By Megan Card
For a “sneakerhead,” the release of an Air Jordan Retro 11 can mean waiting in line for days, even in below freezing temperatures, for a pair.
“(The shoe) is the pinnacle level of basketball, it is the greatest, it was worn by the greatest player ever,” said Sports Page Owner Phil Hemming.
At the release of the Air Jordan Retro 11 “Gamma Blue” Saturday, the scene outside of the Pella Sports Page did feature a camp out after the store closed Friday (Dec. 20), as a group of eight men who had traveled from Des Moines grilled out in front of the store and took turns in their cars to stay warm through the night.
By 9 a.m. the following day, the 14 pairs of Air Jordans were sold almost immediately as the doors opened.
“I’d say everybody who wanted a pair, got a pair,” said Terrance Martz, manager of the Pella Sports Page.
This result is not always the case, Hemming said. Just the week before, another Air Jordan release ended with only 12 pairs for 24 people in line, which left some customers disgruntled.
“We can’t do a lot about the amount we have to sell, that is up to the company,” he said.
Air Jordan became its own separate brand from Nike in 1997, but the same company owns both. The one significant difference in design was the Nike “swoosh” was replaced by the “jump man” insignia.
While the craze over its 40 to 50 shoe releases increases each year, so does the notoriety and range of the Air Jordan brand, Hemming said.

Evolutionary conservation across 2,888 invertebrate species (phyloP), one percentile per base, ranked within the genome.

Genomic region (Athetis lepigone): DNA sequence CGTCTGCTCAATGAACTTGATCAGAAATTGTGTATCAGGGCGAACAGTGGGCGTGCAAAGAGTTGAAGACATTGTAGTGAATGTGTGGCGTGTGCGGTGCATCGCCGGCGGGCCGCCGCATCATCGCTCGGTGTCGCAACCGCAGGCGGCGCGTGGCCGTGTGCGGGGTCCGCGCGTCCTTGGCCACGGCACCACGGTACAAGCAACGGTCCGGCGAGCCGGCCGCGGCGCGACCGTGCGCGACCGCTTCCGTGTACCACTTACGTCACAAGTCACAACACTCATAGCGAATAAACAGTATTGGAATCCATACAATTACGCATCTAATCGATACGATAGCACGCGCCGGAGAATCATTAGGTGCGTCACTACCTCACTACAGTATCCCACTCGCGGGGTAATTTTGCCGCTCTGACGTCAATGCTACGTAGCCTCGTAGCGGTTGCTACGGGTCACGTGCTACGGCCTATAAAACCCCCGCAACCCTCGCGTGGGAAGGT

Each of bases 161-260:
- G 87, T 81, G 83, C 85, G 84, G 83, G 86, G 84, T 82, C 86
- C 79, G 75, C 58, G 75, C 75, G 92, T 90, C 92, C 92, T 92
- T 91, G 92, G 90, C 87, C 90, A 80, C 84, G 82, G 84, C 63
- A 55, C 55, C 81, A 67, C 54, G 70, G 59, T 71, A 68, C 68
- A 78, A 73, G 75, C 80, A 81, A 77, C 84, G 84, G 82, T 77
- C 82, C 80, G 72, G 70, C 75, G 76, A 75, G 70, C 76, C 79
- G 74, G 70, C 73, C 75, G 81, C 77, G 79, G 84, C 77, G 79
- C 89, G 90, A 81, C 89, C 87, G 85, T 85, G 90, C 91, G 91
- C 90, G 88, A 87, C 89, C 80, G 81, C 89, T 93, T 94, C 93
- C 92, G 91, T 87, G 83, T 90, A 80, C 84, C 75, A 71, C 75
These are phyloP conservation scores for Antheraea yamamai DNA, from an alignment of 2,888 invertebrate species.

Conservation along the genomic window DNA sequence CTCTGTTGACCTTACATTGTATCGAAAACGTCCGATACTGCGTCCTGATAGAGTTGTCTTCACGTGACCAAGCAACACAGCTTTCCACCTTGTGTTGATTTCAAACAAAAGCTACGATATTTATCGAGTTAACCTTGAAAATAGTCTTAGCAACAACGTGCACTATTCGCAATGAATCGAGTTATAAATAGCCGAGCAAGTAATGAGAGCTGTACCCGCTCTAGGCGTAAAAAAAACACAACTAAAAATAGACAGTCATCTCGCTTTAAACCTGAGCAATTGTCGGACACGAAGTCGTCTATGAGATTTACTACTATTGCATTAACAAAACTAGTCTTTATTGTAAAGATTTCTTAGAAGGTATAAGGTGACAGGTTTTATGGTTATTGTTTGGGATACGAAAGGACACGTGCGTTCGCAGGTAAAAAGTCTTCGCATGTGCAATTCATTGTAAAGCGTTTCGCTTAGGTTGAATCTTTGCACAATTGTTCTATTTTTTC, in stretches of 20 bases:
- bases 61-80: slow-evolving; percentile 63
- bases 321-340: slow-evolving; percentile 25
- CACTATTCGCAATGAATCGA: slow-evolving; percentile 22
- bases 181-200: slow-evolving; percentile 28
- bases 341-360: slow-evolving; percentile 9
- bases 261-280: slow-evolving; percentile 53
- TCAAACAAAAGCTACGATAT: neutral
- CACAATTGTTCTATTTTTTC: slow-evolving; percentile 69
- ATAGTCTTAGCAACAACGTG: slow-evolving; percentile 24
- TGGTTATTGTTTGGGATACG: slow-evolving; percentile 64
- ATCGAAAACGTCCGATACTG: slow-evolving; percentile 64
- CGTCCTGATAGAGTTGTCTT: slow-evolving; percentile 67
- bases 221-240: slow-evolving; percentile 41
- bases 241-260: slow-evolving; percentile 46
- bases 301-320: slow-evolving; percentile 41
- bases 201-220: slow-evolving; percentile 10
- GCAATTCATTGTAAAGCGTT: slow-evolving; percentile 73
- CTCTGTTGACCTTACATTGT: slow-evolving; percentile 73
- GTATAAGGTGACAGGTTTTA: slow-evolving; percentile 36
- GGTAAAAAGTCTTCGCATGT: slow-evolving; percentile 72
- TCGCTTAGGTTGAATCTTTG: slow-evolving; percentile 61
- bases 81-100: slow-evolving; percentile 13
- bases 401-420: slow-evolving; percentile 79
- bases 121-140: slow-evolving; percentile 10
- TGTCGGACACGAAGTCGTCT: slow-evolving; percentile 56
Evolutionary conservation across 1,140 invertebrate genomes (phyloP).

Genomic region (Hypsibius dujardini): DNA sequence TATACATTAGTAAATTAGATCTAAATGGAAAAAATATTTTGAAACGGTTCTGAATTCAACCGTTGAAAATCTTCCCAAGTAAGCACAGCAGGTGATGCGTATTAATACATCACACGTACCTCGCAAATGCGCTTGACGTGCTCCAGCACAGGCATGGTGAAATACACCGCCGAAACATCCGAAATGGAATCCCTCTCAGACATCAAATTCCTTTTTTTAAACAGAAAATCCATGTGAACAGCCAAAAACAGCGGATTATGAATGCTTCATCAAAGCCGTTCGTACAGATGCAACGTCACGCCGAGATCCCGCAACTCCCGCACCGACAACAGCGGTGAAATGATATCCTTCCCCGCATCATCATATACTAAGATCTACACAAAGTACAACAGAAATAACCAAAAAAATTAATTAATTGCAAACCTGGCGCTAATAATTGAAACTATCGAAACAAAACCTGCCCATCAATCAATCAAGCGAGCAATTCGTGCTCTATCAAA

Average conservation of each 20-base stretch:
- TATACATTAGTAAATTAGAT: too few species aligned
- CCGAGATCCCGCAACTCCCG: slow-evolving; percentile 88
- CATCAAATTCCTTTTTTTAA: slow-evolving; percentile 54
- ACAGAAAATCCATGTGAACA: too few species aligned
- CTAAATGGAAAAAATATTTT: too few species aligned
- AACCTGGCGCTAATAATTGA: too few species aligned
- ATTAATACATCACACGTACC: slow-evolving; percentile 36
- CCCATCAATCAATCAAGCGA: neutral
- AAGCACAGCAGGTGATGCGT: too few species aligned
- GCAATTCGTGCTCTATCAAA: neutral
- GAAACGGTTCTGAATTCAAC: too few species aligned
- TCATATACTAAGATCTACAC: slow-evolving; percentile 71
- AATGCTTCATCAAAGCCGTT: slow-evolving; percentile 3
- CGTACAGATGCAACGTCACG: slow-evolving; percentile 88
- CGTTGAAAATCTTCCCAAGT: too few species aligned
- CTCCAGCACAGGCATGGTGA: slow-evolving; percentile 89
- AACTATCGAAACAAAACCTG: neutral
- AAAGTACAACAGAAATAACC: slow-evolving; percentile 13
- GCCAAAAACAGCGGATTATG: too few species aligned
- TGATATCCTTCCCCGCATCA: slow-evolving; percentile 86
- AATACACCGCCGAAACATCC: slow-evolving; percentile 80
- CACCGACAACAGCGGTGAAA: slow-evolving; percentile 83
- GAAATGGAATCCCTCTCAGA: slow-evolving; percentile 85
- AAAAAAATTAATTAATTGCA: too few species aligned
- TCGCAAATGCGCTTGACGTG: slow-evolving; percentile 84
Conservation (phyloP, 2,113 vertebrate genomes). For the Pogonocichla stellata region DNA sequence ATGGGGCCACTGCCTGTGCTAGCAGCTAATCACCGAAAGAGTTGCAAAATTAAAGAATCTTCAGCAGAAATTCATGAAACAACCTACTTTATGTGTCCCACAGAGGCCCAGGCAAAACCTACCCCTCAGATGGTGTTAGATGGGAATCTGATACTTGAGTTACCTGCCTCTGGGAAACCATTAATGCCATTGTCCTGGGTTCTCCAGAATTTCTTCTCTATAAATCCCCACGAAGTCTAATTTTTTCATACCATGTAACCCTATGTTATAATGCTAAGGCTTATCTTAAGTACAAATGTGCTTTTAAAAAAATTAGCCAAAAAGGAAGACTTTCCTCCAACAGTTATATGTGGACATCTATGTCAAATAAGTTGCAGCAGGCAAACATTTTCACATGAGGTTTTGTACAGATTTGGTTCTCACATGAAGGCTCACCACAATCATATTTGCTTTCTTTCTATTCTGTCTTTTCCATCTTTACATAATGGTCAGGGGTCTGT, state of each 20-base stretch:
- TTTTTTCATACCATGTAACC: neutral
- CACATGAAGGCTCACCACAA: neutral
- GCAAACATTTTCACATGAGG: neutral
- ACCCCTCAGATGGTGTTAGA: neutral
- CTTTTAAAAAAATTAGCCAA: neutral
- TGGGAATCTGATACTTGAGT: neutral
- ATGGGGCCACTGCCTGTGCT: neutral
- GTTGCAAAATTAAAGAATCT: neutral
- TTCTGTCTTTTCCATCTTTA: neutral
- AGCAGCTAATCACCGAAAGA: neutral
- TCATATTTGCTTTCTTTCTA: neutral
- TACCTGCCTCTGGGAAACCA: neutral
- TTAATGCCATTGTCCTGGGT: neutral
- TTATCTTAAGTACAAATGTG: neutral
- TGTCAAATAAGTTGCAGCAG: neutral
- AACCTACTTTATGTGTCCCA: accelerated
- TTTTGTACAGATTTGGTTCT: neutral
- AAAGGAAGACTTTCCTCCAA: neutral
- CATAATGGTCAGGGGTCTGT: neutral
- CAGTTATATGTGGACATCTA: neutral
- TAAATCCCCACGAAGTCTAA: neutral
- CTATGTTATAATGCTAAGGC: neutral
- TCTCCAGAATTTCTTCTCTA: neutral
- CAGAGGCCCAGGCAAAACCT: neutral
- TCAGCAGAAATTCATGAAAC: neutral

“It is clothing, it is apparel, it is a lifestyle,” Hemming said.
And the demand for the brand is apparent. Across the five Sports Page stores he owns with Todd Thimesch, Hemming said their businesses fielded 500 to 1,000 phone calls last week leading up to the Air Jordan release.
By the actual release date, there are typically three types of people who line up for the Air Jordans, said Hemming: the passionate collectors, the young athletes wanting to dazzle on the court and the hustlers.
“Unfortunately, I wish we could just give tickets to the first two, because the resell — I’m not saying I don’t resell, but I don’t buy shoes to resell,” Hemming said. “I buy shoes, because I am passionate about it.”
While the price tag on the Gamma Blues was just under $185 in town, Hemming said he has seen people turn around with their purchase in the past and sell the shoes for a marked-up price reaching $400 or more.
“We’ll have 50 percent of the line usually that will buy them to resell, some will do it right in front of our store,” he said.
Hemming owns hundreds of Air Jordans himself, with multiple color ways, but he said he is a traditionalist and prefers releases that stick to what Michael Jordan — “the greatest player ever” — wore on court.
“My dad talks about what he remembers about the death of JFK, and I remember what Michael Jordan wore in what game, what championship he won a shoe in,” Hemming said.
He calls himself a “sneakerhead” from 16, when Hemming started working for Sports Page so he could get a discount on Air Jordans. He said he typically buys “a pair to wear and a pair to stare” for his collection, which is showcased in displays at his home, along with a traveling Sports Page display that contains the original Air Jordans 1 through 28.
Martz is also a resident “sneakerhead” at Sports Page, with his collection at about 150 pairs. He said he much prefers buying online, but he is such a fan that his 6-month-old daughter has almost 25 pairs of infant-sized Air Jordans.
For Ken Thomas, who was apart of the group that stayed overnight for the release, he started his collection in his early 20s. He said his mom had not been able to buy him a pair when he was young, so the chance to own multiple pairs was an addicting thought.
As he waited outside the store among friends Saturday morning, listening to rap music and joking with one another, Thomas said the past 12 hours were about free food, a good time and, of course, the sneakers.
“This is like a Christmas tradition for us,” he said.